To have a globally effective overall enforcement system, both the supply-side participants (i.e., the bribers) and the demand-side participants (i.e., the public officials) of bribery transactions must face genuine risks of prosecution and sanctions.
OECD “Foreign Bribery Enforcement: What Happens to the Public Officials on the Receiving End?”
U.S. law, however, only criminalizes the first half of this bribery equation. This incomplete legal framework forces American businesses to compete on an uneven playing field in the global economy and hamstrings U.S. law enforcement’s ability to protect U.S. interests beyond our borders.
Understanding the consequences of this “incomplete justice,” the DOJ has done what it can to fill the gap. When faced with prosecuting demand-side bribes, it has cobbled together elements of other, imprecise federal crimes such as the Travel Act, Sherman Act, and mail, wire, and financial institution fraud statutes (18 U.S.C. § 1952, 15 U.S.C. § 1, 18 U.S.C. § 1341, 18 U.S.C. § 1343, and 18 U.S.C. § 1344, respectively). It has also attempted to read the FCPA itself broadly—an effort recently rejected by the U.S. Court of Appeals for the Second Circuit (See U.S. v. Hoskins, 902 F.3d 69 (2d Cir. 2018)). It’s now abundantly clear that Congress, and Congress alone, is capable of giving U.S. law enforcement the tools they need.
FEPA would fill the gap by expanding the current U.S. federal bribery and gratuity statute (18 U.S.C. § 201) to cover a foreign official or agent thereof who “corruptly demands, seeks, receives, accepts, or agrees to receive or accept” a bribe. This language, short and simple, would build upon the critical foundation established by the FCPA and provide another means of combating the harms to society and business caused by corruption.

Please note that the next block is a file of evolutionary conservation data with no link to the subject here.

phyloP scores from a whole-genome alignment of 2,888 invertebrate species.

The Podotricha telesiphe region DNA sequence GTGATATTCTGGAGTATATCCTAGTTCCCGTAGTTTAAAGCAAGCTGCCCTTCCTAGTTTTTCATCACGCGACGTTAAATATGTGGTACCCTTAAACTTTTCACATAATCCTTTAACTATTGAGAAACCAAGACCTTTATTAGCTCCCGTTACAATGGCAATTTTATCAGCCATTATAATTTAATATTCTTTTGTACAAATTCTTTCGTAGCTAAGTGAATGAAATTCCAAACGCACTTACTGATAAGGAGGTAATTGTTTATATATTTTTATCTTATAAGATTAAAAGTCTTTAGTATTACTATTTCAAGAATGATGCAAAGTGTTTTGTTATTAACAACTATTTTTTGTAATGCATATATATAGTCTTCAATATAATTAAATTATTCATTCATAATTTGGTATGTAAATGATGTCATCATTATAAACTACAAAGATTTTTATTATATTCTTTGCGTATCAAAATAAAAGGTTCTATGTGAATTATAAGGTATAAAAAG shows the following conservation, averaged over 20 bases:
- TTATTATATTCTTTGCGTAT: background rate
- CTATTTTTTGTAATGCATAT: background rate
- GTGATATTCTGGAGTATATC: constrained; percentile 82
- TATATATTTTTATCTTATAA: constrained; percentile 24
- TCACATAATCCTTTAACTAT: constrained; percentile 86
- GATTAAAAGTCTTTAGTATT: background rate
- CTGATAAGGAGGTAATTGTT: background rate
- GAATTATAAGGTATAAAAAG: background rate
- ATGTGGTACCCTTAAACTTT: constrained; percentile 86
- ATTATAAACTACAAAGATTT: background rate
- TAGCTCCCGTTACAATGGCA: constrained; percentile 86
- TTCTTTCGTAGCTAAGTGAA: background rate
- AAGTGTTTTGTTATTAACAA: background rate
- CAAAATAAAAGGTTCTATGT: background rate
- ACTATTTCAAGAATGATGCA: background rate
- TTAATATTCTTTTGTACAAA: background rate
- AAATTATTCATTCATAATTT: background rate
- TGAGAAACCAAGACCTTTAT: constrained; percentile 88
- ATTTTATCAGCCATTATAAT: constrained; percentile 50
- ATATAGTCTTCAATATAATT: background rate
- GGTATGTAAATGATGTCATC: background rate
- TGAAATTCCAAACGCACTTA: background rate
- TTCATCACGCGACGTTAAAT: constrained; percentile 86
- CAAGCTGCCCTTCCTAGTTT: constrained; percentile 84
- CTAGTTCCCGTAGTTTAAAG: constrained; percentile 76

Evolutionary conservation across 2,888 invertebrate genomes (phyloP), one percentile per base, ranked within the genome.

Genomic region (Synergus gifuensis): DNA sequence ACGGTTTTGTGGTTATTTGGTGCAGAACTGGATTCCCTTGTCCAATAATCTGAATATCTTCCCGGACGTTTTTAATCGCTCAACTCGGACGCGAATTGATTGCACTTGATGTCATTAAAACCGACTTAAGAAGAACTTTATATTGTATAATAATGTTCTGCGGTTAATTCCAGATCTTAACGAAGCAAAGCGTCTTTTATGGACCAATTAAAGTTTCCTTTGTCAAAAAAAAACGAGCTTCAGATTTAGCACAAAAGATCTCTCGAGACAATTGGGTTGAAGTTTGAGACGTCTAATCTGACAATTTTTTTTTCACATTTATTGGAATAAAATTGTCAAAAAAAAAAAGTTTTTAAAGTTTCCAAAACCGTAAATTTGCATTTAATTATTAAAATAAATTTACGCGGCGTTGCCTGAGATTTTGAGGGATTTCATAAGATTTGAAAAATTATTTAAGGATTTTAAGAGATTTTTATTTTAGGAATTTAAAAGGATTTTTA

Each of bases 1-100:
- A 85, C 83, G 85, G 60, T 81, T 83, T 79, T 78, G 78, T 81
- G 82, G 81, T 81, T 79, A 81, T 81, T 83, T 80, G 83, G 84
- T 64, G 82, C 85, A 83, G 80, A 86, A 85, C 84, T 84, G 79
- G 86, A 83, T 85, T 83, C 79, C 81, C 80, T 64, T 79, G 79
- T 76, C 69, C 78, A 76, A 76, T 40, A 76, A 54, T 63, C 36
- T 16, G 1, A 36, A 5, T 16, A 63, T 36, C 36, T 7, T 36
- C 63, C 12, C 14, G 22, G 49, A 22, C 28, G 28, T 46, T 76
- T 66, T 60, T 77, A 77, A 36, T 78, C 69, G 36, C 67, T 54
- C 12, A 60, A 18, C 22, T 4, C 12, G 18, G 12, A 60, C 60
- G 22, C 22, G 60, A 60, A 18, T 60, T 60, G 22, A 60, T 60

Finally, reflecting the relationship between corruption, the rule of law, and economic stability, FEPA commits the proceeds of demand-side bribery sanctions to existing DOJ programs that will facilitate its effective enforcement (via the Office of International Affairs) and help counteract the emergenc of corrupt foreign officials (via the Office of Overseas Prosecutorial Development, Assistance, and
Training, and the International Criminal Investigative Training Assistance Program).
We applaud you for your leadership on FEPA and look forward to working with you to make this bill a reality. For any questions or additional information, please contact Scott Greytak, Director of Advocacy for Transparency International’s U.S. office.
Africa Faith and Justice Network
Anti-Corruption Data Collective
Citizens for Responsibility and Ethics in Washington
Coalition for Integrity
Global Financial Integrity
Integrity Initiatives International
International Coalition Against Illicit Economies (ICAIE)
Shadow World Investigations
The Financial Accountability and Corporate Transparency (FACT) Coalition
The Free Russia Foundation
The ONE Campaign
Transparency International – U.S. Office
UNISHKA Research Service
Visual Teaching Technologies, LLC
Lieutenant Colonel (Ret.) Jodi Vittori, PhD, Shafafiyat Counter-Corruption Task Force (2011-2012); Global Politics and Security Co-Chair of Georgetown University’s School of Foreign Service
Louise Shelley, Director, Terrorism, Transnational Crime and Corruption Center
Nate Sibley, Research Fellow, Kleptocracy Initiative, Hudson Institute
Shaazka Beyerle, Author, Curtailing Corruption: People Power for Accountability and Justice
cc: Members of the Congressional Caucus against Foreign Corruption and Kleptocracy